Foolish Face-Off: Genting Singapore PLC Versus Genting Hong Kong Ltd

There are around 700 companies listed on the stock exchange in Singapore. Of those, there are a number of companies that have similar business operations. It is sometimes hard to determine which company in a particular industry is better than its peers.

In this article, we will make some quick-and-dirty comparisons between two companies operating in the leisure industry, Genting Singapore PLC (SGX: G13) and Genting Hong Kong Ltd (SGX: S21), to determine which might give you more bang for your buck.

Introducing the Contenders

Genting Singapore became the first operator of an integrated resort in Singapore when Resorts World Sentosa opened for business in 2010. The destination resort offers a casino, a waterpark, an aquarium, the signature Universal Studios Singapore theme park, hotels, and retail outlets.

Meanwhile, Genting Hong Kong operates passenger cruise ships under the Genting Cruise Lines brand comprising of Star Cruises, Dream Cruises, and Crystal Cruises. It also manages the well-known nightclub Zouk, and Resorts World Manila.

The table below shows the market capitalisation and revenue for the two firms. Market capitalisation is as at the closing prices on 20 December 2017.

Do note that all figures quoted in the tables that follow are for the full year ended 31 December 2016 (FY2016) for both companies, unless otherwise stated.

  Genting Singapore Genting Hong Kong
Market Capitalisation S$16.0 billion US$1.91 billion
Revenue S$2.23 billion US$1.02 billion

Round 1: Profitability

In the first round, we will analyse the profitability of the companies in terms of net margin and Return on Equity (ROE). The ROE figure reveals how efficient the management is in turning every dollar of shareholders’ capital into profits.

  Genting Singapore Genting Hong Kong
Net Margin 12.0% -49.4%
ROE 2.8% -10.5%

Genting Hong Kong had a loss of US$502.3 million for FY2016. Therefore, the net margin and ROE figures are both negative figures. Genting Singapore fared better than Genting Hong Kong by turning in a net profit for the year though.

Winner: Genting Singapore.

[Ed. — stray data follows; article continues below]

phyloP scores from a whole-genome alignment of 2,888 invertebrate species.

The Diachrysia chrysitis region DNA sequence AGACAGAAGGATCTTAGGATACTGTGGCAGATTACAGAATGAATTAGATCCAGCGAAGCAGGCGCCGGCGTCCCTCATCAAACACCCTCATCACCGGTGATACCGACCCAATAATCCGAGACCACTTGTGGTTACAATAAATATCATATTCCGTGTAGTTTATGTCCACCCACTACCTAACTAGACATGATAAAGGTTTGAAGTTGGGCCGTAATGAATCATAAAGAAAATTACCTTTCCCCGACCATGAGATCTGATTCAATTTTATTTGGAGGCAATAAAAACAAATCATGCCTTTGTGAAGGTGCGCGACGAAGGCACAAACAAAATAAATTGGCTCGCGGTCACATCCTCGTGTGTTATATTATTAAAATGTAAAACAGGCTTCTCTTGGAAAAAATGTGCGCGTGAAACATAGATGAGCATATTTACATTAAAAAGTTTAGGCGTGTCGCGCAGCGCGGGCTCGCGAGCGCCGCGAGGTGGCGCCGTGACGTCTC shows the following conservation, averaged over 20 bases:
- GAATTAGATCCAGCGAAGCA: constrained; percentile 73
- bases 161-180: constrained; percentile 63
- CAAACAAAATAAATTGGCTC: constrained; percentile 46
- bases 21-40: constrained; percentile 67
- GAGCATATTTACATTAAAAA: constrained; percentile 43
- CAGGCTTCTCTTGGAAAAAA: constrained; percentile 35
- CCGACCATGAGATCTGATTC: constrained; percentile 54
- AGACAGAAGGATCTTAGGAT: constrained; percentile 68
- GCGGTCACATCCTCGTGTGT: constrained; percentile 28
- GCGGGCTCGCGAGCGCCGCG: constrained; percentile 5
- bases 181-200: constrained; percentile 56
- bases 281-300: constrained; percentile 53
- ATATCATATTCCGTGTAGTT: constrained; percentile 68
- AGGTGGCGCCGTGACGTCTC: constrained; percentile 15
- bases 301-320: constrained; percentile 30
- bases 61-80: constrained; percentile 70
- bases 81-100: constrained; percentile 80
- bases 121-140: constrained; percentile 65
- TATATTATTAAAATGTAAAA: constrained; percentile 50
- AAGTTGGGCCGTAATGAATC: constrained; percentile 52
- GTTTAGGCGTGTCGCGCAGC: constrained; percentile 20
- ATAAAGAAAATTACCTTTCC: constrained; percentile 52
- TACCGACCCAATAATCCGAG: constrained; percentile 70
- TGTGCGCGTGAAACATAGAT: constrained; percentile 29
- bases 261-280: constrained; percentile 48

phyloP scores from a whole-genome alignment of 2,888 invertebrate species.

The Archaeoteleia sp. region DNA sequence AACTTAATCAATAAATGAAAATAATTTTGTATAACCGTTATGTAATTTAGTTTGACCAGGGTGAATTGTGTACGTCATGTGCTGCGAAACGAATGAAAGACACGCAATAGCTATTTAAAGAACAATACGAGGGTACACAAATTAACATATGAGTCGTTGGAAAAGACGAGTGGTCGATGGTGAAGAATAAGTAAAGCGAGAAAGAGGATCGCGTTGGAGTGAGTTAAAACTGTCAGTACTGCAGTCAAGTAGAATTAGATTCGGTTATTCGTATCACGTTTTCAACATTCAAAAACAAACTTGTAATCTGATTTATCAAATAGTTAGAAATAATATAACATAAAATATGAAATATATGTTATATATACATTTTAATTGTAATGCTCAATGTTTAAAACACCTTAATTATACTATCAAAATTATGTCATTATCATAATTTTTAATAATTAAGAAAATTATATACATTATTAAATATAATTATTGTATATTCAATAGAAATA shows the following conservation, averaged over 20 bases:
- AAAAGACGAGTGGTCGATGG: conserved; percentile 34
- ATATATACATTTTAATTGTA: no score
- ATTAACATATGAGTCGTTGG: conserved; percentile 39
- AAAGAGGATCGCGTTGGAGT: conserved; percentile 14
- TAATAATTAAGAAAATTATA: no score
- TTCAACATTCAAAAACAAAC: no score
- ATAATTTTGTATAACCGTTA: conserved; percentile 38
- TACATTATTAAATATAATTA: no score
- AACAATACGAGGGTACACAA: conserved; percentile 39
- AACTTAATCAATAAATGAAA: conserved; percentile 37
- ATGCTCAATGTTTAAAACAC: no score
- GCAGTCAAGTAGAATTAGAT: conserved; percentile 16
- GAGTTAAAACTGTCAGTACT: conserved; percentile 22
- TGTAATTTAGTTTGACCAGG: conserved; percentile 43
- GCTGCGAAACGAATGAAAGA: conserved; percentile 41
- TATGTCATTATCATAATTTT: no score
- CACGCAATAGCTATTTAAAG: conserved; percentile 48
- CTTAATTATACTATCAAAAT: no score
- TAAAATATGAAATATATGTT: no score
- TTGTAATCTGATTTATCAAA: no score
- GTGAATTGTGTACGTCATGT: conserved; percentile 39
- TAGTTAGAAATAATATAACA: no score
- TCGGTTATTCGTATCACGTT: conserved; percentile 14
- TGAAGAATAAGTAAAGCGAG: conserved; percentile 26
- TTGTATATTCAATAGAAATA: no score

Round 2: Growth

In the second round, we will compare the compounded annual growth rate (CAGR) of revenue, net profit and dividend of the two firms for the past five financial years. Companies that can grow their sales and profits steadily over time should also see their share price rise.

  Genting Singapore Genting Hong Kong
Revenue CAGR -6.8% 18.2%
Net Profit CAGR -17.9% N/M
Dividend CAGR 10.7% N/M

Genting Singapore has a negative revenue and net profit growth since the top line and bottom line were on a decline.

Genting Hong Kong’s net profit growth is not meaningful (N/M) since it had a loss in FY2016. As for its dividend, it did not dole out any cash to shareholders in FY2012 but paid out 1.0 US cent per share in FY2016. Therefore, there’s no growth to speak of.

Winner: Genting Singapore, due to the presence of profit and dividend growth.

Round 3: Valuation

As Foolish investors, it is essential to focus on the value of the business and not on the daily changes in the stock price.

We will now compare the price-to-earnings (PE) ratio, price-to-sales (PS) ratio and dividend yield of the two companies. The values below are as at the closing prices on 20 December 2017.

  Genting Singapore Genting Hong Kong
PE Ratio 60.2 N/M
PS Ratio 7.2 1.9
Dividend Yield 2.3% 4.4%
Share Price S$1.33 US$0.225

Even though Genting Hong Kong had a loss-making FY2016, it has a lower PS ratio and higher dividend yield than Genting Singapore.

Winner: Genting Hong Kong.

The Foolish Bottom Line

Final Score: 2-1 to Genting Singapore, as it has triumphed over its counterpart in two out of the three rounds.

Even though Genting Singapore has emerged victorious, I am concerned about its declining revenue and net profit. We have also yet to look at other important aspects of the companies such as the balance sheet strength, free cash flow situation, future growth prospects, and so on.

Potential investors interested in Genting Singapore should research more on the company before investing their money. This simple exercise would help to take some heavy-lifting off your back though.

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The information provided is for general information purposes only and is not intended to be personalised investment or financial advice. Motley Fool Singapore contributor Sudhan P doesn’t own shares in any companies mentioned.